One of the problems with exploring polyamory and ethical sluttiness in a world where they aren’t commonly accepted is that reading your moral compass is difficult. We all absorb cultural norms about morality to an extent, even when those norms are fucked up. Cultural norms regarding polyamory and sluttiness are generally negative. Having more than one romantic partner is bad, cheating, selfish, destructive, unfaithful, immoral. Enjoying casual sex is shallow, disrespectful, immature, means you have no standards, etc.
For me, the problem is that when something I’ve done in the context of being slutty feels wrong, my first gut instinct is that the sluttiness is what’s wrong. That it feels wrong because (following the cultural narrative) I’m being shallow, disrespectful, immature, etc, to even be trying it. Forget that I’m being honest about it with the people I fuck, forget that I’m careful about consent, safety, and all that good stuff. The moral compass always beelines to familiar tropes. Every time something goes wrong and I want to try to figure out what, I have to first spend a bunch of time reminding myself all of the reasons why I know it’s not just that living the way I do is wrong.
If I feel uncomfortable about casual sex I had with someone, and want to figure out why, I first have to tackle the part of my brain that insists it’s because I’m having casual sex and casual sex is wrong. I have to step back and remind myself that I’ve had a lot of positive experiences with casual sex, and that as much as my culture may enjoy extrapolating about hook-up culture from negative anecdotal evidence, that’s a stupid way of drawing conclusions. After I’m done reminding myself of that, I can start on the work of asking, “So what might it have been that actually made this experience negative?”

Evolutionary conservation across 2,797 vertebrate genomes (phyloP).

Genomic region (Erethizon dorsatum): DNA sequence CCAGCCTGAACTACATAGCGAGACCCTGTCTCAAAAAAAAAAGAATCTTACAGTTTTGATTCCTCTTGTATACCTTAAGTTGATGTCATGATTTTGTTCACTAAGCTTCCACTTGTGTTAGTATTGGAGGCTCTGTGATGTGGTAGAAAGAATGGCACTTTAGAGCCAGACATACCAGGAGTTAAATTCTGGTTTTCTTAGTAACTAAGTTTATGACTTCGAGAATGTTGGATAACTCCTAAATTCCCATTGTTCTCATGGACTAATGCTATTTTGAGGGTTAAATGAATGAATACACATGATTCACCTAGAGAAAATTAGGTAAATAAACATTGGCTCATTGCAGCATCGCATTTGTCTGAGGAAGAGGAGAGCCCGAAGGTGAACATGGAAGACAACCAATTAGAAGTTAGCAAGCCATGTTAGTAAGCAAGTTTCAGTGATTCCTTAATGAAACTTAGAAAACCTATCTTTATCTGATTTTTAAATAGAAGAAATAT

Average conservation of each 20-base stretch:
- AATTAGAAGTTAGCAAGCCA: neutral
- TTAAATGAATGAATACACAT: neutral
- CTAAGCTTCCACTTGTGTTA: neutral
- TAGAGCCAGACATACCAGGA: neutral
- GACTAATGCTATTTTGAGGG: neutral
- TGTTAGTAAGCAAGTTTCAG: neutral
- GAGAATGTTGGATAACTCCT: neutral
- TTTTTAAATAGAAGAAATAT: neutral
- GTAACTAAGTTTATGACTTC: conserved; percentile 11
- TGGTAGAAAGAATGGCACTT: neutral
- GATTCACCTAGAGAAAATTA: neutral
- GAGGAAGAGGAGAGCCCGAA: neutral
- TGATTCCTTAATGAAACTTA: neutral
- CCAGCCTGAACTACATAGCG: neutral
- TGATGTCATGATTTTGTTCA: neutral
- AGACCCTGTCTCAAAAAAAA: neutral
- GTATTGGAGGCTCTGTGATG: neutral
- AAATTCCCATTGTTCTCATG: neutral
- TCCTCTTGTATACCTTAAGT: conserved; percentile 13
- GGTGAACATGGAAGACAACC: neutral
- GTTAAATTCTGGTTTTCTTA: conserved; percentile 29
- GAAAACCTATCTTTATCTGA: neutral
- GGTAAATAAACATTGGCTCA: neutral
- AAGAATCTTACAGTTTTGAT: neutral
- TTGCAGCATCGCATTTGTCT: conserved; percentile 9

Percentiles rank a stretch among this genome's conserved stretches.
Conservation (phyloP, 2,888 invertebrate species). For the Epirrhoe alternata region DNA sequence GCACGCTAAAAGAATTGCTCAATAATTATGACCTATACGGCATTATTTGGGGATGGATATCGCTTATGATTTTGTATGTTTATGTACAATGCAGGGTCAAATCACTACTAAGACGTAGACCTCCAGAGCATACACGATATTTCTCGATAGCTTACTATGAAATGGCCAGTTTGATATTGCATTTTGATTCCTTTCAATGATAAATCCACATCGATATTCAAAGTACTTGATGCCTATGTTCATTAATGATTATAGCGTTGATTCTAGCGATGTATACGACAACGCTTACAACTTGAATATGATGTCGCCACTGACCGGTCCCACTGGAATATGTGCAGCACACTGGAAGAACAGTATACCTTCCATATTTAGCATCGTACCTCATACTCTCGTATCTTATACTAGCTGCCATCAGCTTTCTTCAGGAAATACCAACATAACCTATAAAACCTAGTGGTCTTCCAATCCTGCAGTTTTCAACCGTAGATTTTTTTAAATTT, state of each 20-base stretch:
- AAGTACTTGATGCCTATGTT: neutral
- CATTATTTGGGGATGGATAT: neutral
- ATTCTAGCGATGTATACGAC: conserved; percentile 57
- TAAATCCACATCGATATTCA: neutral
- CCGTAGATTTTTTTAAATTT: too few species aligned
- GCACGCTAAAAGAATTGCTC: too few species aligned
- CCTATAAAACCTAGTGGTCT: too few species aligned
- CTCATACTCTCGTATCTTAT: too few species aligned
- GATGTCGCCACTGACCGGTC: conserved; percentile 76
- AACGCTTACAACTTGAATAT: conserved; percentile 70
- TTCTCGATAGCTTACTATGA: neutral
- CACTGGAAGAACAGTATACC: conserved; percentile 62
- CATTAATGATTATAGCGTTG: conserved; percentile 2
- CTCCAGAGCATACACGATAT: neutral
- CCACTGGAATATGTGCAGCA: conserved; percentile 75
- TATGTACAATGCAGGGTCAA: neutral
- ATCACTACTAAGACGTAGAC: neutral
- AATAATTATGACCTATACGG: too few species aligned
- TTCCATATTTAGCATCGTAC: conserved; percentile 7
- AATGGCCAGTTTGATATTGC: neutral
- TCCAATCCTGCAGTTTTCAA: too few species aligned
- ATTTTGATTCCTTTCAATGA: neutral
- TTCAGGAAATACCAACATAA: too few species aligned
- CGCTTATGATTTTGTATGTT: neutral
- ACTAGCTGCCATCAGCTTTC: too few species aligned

When you’re monogamous and trying to figure out what’s going wrong in your relationship, you ask about the individual circumstances of the relationship. When you’re poly or slutty and trying to figure out what’s going wrong with something, the reflex is to attribute it to the ways you’re different, rather than looking at the individual circumstances of the situation. That reflex has to be grappled with before any useful introspection can get done.
It helps me to remember that this is something that happens often, and to talk about it out loud. It brings it out in the open where I can stare it down more directly. It helps me remember to ask the important question: